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Dr. Edith P. Mitchell Trying to Close Health Gaps Between Racial Groups

Dr. Edith P. Mitchell wants to study cancer and work with her patients and colleagues to explore what medications work for taming and, one day, successfully tackling the deadly disease. (Photo by Daryl Stuart)Dr. Edith P. Mitchell wants to study cancer and work with her patients and colleagues to explore what medications work for taming and, one day, successfully tackling the deadly disease. (Photo by Daryl Stuart)

Long before she realized exactly what an oncologist is or does, Edith Mitchell was an intellectually hungry Tennessee farm girl who wanted to be a medical doctor helping people who were ill.

Today, Dr. Edith P. Mitchell, a clinical professor of medicine and medical oncology at Thomas Jefferson University in Philadelphia, has achieved her childhood goal. As a medical oncologist, focused on helping cancer patients, she is spreading the health care message on the national stage and working at efforts to increase the ranks of medical scientists and practitioners.

As the new national president of the more than 30,000-member National Medical Association (NMA), Mitchell is spending much of her yearlong term that began in August helping the nation’s oldest African-American organization of medical scientists and practitioners stay focused on health and medical trends. In the process, she has emphasized continuing to work on improving the health status, care and practices of people of color.

“It’s very clear Americans are living longer; they are healthier,” says Mitchell. “Yet there are disparities. While everybody has improved, the gap between the races has increased,” she says, as she ticked off a list of health gaps between racial groups in America.

Black men, for example, have the nation’s highest rate of prostate cancer and the highest rate of death from the disease, despite their share of the nation’s population, she says. Black women, meanwhile, develop more aggressive negative types of breast cancer at younger ages than peers their age in other racial groups; it proliferates or grows faster, too, relates Mitchell. Her list of concerns goes much longer.

At Jefferson, where she heads the gastrointestinal oncology section for the teaching hospital’s Sidney Kimmel Cancer Center, Mitchell teaches medical students and physicians in training and conducts research and clinical trials. She is widely published in medical journals and volunteers for a variety of health groups. This comes on top of her principal interest: helping her hundreds of patients at the hospital.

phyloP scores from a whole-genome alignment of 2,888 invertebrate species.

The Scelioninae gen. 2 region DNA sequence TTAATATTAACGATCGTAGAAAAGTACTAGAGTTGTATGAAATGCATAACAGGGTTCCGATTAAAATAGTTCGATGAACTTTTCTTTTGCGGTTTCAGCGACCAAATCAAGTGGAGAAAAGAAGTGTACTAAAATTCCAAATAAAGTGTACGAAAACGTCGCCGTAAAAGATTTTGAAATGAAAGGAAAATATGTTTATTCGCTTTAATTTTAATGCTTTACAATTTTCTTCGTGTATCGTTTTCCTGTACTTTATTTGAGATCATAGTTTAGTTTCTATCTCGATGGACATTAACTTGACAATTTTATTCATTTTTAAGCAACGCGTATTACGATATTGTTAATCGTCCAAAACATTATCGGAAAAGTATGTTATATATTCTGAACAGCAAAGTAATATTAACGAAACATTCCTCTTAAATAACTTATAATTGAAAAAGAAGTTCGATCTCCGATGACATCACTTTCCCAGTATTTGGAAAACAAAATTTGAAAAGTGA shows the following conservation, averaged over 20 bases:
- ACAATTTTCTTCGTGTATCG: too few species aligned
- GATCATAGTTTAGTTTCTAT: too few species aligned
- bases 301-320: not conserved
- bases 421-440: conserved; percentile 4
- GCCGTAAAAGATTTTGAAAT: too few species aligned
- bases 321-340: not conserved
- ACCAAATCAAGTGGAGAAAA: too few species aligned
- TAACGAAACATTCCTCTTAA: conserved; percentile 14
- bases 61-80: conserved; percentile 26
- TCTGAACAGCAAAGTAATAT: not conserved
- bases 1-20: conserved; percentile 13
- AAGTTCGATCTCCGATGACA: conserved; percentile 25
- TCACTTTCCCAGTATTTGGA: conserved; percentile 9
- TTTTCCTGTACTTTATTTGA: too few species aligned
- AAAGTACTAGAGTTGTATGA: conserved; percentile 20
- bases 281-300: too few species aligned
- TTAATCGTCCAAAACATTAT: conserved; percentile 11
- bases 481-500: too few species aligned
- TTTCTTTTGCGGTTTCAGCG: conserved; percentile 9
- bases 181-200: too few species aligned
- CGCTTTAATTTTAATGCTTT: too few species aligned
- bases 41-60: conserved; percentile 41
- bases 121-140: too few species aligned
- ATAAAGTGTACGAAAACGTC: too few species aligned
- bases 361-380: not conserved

Acknowledging that “people are afraid of cancer,” Mitchell expresses a differing viewpoint. She says she has a desire to study cancer and work with her patients at Jefferson and colleagues there and elsewhere to explore what medications work for taming and, one day, successfully tackling the deadly disease.

During breaks from her busy schedule at the university hospital, Mitchell makes her rounds across the country as president of the prestigious NMA. Her messages at each stop are like prescriptions, each designed for the specific patient or audience.

This fall in Washington, D.C., for example, she presented at a health care forum during the annual legislative conference of the Congressional Black Caucus. Her message was part advice of what could be done locally and individually to help improve health and health care, while much of the rest of her presentation was focused on offering opinions, to those with an open ear, about what Congress should do to help boost the ranks of medical students and funds and people for health care research.

Just before that conference, she was in Barcelona for a conference on cancer research and treatment. She has also been to the National Cancer Institute to talk about what it can do regarding cancer research.

Other visits in future months, tentatively, include Tennessee State University (TSU), where her interest in science got a big boost while she was in high school from then-TSU student mentor Levi Watkins, the legendary heart surgeon at Johns Hopkins University who died earlier this year. With more support and encouragement from her science teachers at TSU, Mitchell earned a bachelor’s in biochemistry.

She also hopes to visit the Medical College of Virginia, where she earned a medical degree in just three years, and Meharry Medical College, where she completed her residency. Mitchell’s travel schedule also includes Georgetown University, where she held a fellowship in medical oncology.

Friends who have watched her skyrocket since her days on the farm are not surprised at Mitchell’s rise or the fact that she still frequently makes time to visit her roots in West Tennessee. She has a deep sense of home, having grown up on the farm her great-great-grandmother purchased after the Civil War from the owner of the plantation on which she lived and worked.

“She was as smart as a whip and quiet as a mouse,” says retired Delaware school teacher Glory Taylor Scretchen. She has known Mitchell since childhood. They attended college together and have stayed in touch since. “She had internships galore,” says Scretchen, noting fellow college classmates admired Mitchell’s focus.

Mitchell, a retired brigadier general in the U.S. Air Force, volunteers several bits of advice for living a healthy life. Not firm doctor’s orders, just friendly doctor’s advice: “Follow your heart and try to get as much as you can in terms of experience each day.”

She also says, “Dreaming is good. Then, follow your dreams.” Finally, “Everybody can look forward to something.”

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